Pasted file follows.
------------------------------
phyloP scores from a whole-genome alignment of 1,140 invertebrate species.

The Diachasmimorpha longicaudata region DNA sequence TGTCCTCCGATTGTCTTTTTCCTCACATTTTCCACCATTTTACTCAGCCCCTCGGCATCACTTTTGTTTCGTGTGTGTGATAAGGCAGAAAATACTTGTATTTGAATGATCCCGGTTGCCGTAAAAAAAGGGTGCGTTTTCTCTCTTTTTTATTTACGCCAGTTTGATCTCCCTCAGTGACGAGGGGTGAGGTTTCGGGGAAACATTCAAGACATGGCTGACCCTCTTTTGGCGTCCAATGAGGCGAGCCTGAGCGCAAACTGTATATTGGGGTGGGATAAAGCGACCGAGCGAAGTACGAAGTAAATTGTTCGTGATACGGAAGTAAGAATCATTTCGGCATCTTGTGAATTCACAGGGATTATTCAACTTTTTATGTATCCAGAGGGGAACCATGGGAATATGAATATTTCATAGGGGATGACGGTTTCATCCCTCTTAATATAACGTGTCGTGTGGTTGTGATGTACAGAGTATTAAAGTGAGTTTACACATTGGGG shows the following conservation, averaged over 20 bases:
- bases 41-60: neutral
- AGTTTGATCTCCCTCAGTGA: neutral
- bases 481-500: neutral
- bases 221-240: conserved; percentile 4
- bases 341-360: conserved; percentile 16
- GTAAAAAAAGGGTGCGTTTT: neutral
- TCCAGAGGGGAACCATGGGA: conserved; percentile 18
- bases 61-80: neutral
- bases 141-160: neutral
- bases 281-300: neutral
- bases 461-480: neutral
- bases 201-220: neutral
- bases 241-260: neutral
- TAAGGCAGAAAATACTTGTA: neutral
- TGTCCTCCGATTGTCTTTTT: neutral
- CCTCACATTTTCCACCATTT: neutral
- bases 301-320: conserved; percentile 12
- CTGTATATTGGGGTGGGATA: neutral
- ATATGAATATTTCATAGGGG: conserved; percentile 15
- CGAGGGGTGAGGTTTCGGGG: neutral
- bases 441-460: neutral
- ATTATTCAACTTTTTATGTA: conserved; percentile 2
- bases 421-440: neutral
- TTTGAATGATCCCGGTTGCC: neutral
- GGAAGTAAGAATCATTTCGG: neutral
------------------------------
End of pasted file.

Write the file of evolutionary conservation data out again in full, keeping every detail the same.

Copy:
phyloP scores from a whole-genome alignment of 1,140 invertebrate species.

The Diachasmimorpha longicaudata region DNA sequence TGTCCTCCGATTGTCTTTTTCCTCACATTTTCCACCATTTTACTCAGCCCCTCGGCATCACTTTTGTTTCGTGTGTGTGATAAGGCAGAAAATACTTGTATTTGAATGATCCCGGTTGCCGTAAAAAAAGGGTGCGTTTTCTCTCTTTTTTATTTACGCCAGTTTGATCTCCCTCAGTGACGAGGGGTGAGGTTTCGGGGAAACATTCAAGACATGGCTGACCCTCTTTTGGCGTCCAATGAGGCGAGCCTGAGCGCAAACTGTATATTGGGGTGGGATAAAGCGACCGAGCGAAGTACGAAGTAAATTGTTCGTGATACGGAAGTAAGAATCATTTCGGCATCTTGTGAATTCACAGGGATTATTCAACTTTTTATGTATCCAGAGGGGAACCATGGGAATATGAATATTTCATAGGGGATGACGGTTTCATCCCTCTTAATATAACGTGTCGTGTGGTTGTGATGTACAGAGTATTAAAGTGAGTTTACACATTGGGG shows the following conservation, averaged over 20 bases:
- bases 41-60: neutral
- AGTTTGATCTCCCTCAGTGA: neutral
- bases 481-500: neutral
- bases 221-240: conserved; percentile 4
- bases 341-360: conserved; percentile 16
- GTAAAAAAAGGGTGCGTTTT: neutral
- TCCAGAGGGGAACCATGGGA: conserved; percentile 18
- bases 61-80: neutral
- bases 141-160: neutral
- bases 281-300: neutral
- bases 461-480: neutral
- bases 201-220: neutral
- bases 241-260: neutral
- TAAGGCAGAAAATACTTGTA: neutral
- TGTCCTCCGATTGTCTTTTT: neutral
- CCTCACATTTTCCACCATTT: neutral
- bases 301-320: conserved; percentile 12
- CTGTATATTGGGGTGGGATA: neutral
- ATATGAATATTTCATAGGGG: conserved; percentile 15
- CGAGGGGTGAGGTTTCGGGG: neutral
- bases 441-460: neutral
- ATTATTCAACTTTTTATGTA: conserved; percentile 2
- bases 421-440: neutral
- TTTGAATGATCCCGGTTGCC: neutral
- GGAAGTAAGAATCATTTCGG: neutral